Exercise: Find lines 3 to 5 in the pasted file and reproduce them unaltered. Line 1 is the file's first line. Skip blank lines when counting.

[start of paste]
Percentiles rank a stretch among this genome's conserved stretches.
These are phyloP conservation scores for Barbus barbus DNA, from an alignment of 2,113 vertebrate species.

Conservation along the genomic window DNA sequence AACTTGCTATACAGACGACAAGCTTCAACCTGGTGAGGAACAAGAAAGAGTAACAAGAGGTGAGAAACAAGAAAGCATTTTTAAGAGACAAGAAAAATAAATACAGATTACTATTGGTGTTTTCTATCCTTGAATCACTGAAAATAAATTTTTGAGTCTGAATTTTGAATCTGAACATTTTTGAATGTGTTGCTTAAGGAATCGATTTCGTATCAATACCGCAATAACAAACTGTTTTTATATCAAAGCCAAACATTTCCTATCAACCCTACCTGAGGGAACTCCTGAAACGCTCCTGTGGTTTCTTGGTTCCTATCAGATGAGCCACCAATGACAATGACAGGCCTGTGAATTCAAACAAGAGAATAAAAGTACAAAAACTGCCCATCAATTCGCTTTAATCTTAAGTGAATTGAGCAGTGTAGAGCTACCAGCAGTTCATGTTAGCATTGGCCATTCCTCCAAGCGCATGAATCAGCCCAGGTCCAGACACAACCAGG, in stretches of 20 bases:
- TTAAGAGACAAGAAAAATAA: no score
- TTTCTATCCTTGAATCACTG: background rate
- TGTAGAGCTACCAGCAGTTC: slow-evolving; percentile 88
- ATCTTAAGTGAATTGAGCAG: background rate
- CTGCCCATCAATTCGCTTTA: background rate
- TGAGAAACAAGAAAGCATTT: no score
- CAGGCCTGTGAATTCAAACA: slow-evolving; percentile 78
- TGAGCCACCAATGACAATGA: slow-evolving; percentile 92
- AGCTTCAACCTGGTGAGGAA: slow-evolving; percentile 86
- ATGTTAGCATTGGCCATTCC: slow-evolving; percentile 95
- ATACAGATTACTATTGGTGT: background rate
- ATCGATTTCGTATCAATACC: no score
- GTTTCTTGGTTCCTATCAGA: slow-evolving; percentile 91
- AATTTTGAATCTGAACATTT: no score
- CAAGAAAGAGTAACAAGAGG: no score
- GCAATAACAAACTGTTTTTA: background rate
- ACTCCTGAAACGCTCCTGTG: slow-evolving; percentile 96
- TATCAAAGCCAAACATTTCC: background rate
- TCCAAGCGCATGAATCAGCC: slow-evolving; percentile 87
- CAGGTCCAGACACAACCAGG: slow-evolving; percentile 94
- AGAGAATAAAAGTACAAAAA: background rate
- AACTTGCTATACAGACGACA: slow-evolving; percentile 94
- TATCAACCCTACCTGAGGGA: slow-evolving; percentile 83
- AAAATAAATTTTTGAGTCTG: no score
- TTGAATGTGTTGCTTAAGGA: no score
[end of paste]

Conservation along the genomic window DNA sequence AACTTGCTATACAGACGACAAGCTTCAACCTGGTGAGGAACAAGAAAGAGTAACAAGAGGTGAGAAACAAGAAAGCATTTTTAAGAGACAAGAAAAATAAATACAGATTACTATTGGTGTTTTCTATCCTTGAATCACTGAAAATAAATTTTTGAGTCTGAATTTTGAATCTGAACATTTTTGAATGTGTTGCTTAAGGAATCGATTTCGTATCAATACCGCAATAACAAACTGTTTTTATATCAAAGCCAAACATTTCCTATCAACCCTACCTGAGGGAACTCCTGAAACGCTCCTGTGGTTTCTTGGTTCCTATCAGATGAGCCACCAATGACAATGACAGGCCTGTGAATTCAAACAAGAGAATAAAAGTACAAAAACTGCCCATCAATTCGCTTTAATCTTAAGTGAATTGAGCAGTGTAGAGCTACCAGCAGTTCATGTTAGCATTGGCCATTCCTCCAAGCGCATGAATCAGCCCAGGTCCAGACACAACCAGG, in stretches of 20 bases:
- TTAAGAGACAAGAAAAATAA: no score
- TTTCTATCCTTGAATCACTG: background rate